The single most surprising fact in Lewis’ book, however, is that the court did not refer to the amendment in considering a free-speech case until 1919 -- for the simple reason that after the Sedition Act expired in 1801, the federal government did not try to limit those freedoms again until the outbreak of World War I, when U.S. citizens were prosecuted under the Espionage Act of 1917 for criticizing the draft. In the first three of those cases, the high court upheld convictions obtained under the act; it was only in a dissent by Oliver Wendell Holmes Jr. in a fourth case, Abrams vs. United States, that the 1st Amendment was invoked in defense of leafleting that had resulted in conviction.
Not until 1931 did the court’s majority finally apply the 1st Amendment, in this instance to strike down a California law that criminalized the display of a red flag “as a sign, symbol or emblem of opposition to organized government.” But Lewis notes that the ever-shifting boundaries of the amendment are drawn anew in each case. Justice Hugo Black, for example, was a self-declared free-speech absolutist, but he dissented from a 1971 decision reversing the conviction of a young war protester for wearing a jacket inscribed with a bleepable anti-draft slogan, arguing that it was an “absurd and immature antic” rather than an act of free speech.
Lewis concedes that freedom of the press sometimes takes a bad bounce, as when, for example, reporters assert the right to withhold identity of confidential sources. He cites the case of Wen Ho Lee, a scientist at the Los Alamos National Laboratory, who was arrested in 1999 on suspicion of spying after government sources leaked allegations to the press. After Lee was exonerated, he sued the government and subpoenaed the reporters to discover who had fingered him. The case was settled without a clear resolution of the conflict between competing values -- Lee’s right to repair his damaged reputation versus the media’s right to protect sources -- but Lewis asks the tough questions. “Suppose that a federal shield law had existed when Wen Ho Lee sued to seek some compensation for his nightmare ordeal,” he muses. “The journalists who wrote the damaging stories would have had their subpoenas dismissed, and without the names of the leakers Lee would probably have had to give up his lawsuit. Is that what a decent society should want?”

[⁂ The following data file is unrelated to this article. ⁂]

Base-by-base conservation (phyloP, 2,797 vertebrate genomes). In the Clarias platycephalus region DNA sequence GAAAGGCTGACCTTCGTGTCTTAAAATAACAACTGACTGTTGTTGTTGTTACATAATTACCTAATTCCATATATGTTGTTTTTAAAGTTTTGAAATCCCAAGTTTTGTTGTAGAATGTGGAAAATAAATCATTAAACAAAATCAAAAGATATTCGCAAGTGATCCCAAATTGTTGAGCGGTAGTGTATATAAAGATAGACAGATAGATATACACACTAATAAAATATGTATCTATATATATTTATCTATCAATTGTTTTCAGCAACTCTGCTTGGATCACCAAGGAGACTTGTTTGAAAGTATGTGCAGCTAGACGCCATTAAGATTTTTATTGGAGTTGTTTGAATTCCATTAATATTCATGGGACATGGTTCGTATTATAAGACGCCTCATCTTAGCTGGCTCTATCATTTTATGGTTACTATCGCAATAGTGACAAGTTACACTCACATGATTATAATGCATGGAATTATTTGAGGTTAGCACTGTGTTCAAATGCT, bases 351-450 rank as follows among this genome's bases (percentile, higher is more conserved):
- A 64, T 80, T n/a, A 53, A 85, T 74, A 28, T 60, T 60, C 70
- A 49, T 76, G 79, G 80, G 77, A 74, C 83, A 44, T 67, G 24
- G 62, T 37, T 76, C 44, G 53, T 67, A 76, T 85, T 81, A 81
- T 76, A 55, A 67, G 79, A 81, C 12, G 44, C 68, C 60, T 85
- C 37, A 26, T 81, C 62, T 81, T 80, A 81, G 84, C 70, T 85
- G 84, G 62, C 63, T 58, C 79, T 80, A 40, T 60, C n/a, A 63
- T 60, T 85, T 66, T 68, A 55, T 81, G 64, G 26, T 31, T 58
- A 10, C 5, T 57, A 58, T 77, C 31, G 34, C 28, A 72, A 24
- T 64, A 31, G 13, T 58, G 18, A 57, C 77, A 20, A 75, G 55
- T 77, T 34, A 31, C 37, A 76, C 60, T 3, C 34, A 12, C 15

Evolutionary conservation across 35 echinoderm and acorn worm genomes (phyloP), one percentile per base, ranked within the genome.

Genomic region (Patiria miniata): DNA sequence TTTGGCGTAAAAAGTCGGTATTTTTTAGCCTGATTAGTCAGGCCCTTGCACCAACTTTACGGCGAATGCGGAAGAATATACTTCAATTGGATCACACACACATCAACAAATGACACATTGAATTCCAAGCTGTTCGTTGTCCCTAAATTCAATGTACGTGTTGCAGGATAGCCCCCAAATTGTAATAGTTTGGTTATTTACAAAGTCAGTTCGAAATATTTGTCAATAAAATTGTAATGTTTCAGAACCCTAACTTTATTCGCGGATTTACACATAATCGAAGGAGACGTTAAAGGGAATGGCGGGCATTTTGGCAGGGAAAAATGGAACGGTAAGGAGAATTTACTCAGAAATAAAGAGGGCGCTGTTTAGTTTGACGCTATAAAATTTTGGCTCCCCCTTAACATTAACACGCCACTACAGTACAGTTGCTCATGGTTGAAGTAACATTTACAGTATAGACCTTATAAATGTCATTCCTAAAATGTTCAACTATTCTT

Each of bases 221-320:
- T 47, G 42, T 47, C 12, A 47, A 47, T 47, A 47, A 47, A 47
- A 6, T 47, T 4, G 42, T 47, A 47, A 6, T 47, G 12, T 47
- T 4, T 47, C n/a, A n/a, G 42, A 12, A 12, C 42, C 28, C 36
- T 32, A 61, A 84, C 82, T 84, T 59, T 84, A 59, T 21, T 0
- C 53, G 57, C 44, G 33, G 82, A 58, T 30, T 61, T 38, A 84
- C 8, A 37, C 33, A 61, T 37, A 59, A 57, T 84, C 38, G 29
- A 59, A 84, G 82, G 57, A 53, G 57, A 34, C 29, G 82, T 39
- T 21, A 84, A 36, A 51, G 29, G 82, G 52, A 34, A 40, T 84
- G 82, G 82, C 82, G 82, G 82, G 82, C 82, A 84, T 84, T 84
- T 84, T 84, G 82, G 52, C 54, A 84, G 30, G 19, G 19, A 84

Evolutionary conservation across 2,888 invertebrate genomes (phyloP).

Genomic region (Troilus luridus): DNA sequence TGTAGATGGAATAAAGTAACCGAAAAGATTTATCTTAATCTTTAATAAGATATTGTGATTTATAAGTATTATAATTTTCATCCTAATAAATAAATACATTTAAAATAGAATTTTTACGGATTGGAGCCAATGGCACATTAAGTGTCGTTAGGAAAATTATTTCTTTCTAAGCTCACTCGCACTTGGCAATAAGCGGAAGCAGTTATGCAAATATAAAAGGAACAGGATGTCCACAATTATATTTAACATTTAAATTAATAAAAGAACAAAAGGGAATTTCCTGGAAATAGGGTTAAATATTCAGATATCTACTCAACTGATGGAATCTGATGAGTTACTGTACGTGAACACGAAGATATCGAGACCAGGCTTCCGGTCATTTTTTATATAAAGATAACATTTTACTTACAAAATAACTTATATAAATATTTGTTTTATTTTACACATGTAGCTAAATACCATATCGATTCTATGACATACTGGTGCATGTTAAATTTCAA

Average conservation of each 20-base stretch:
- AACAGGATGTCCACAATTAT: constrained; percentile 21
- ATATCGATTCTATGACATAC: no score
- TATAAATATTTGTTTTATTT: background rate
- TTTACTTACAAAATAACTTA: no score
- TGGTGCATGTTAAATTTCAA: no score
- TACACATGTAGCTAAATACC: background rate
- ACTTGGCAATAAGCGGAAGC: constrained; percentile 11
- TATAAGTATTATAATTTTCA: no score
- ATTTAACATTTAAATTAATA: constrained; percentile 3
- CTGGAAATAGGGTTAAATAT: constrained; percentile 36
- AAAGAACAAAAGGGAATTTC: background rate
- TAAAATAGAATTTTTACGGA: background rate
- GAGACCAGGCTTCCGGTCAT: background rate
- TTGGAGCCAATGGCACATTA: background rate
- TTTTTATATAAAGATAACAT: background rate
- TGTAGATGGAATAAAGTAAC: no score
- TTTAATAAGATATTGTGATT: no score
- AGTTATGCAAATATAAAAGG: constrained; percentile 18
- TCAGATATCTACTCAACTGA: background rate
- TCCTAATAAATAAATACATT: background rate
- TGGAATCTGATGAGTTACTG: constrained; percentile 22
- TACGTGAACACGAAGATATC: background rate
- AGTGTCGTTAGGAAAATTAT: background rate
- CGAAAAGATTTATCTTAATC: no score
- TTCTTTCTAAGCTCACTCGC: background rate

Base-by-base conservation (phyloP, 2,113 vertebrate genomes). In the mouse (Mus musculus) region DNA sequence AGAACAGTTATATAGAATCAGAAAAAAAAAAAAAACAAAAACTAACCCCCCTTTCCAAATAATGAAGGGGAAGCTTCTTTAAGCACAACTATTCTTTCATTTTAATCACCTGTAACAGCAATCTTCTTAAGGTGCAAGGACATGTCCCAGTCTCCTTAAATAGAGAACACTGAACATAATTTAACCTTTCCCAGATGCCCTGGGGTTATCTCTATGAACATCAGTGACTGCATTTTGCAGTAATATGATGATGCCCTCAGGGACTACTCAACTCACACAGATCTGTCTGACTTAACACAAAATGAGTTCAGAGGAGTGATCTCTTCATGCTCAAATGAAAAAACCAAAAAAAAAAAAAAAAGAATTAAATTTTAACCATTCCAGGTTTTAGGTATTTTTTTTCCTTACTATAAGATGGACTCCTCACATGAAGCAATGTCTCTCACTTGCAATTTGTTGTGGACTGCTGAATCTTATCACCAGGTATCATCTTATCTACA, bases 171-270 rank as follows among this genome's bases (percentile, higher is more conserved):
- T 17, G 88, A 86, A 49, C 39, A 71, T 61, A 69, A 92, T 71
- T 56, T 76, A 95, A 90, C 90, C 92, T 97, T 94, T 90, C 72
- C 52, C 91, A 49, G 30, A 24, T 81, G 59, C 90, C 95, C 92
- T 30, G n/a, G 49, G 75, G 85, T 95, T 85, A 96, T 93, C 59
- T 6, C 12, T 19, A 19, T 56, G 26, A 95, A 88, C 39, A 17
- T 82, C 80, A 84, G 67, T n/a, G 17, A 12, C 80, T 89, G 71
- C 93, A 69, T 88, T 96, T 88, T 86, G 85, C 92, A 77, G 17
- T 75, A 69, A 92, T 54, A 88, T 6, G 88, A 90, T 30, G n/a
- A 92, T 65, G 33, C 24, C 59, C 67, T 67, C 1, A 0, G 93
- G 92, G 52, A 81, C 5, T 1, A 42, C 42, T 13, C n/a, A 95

As Lewis admits, no absolute defense of free speech and freedom of the press is possible -- if only because the 1st Amendment is hedged on all sides by the laws of copyright, defamation, privacy and obscenity. At the same time, he reminds us of the values the Founders sought to protect when they enacted the Bill of Rights. For Lewis, the 1st Amendment is the touchstone of democracy, but words scratched on a sheet of parchment are not enough to fulfill its promise. “Even in a country with constitutional guarantees of freedom, something more is needed to resist fear and its manipulators,” he insists. “That is courage.”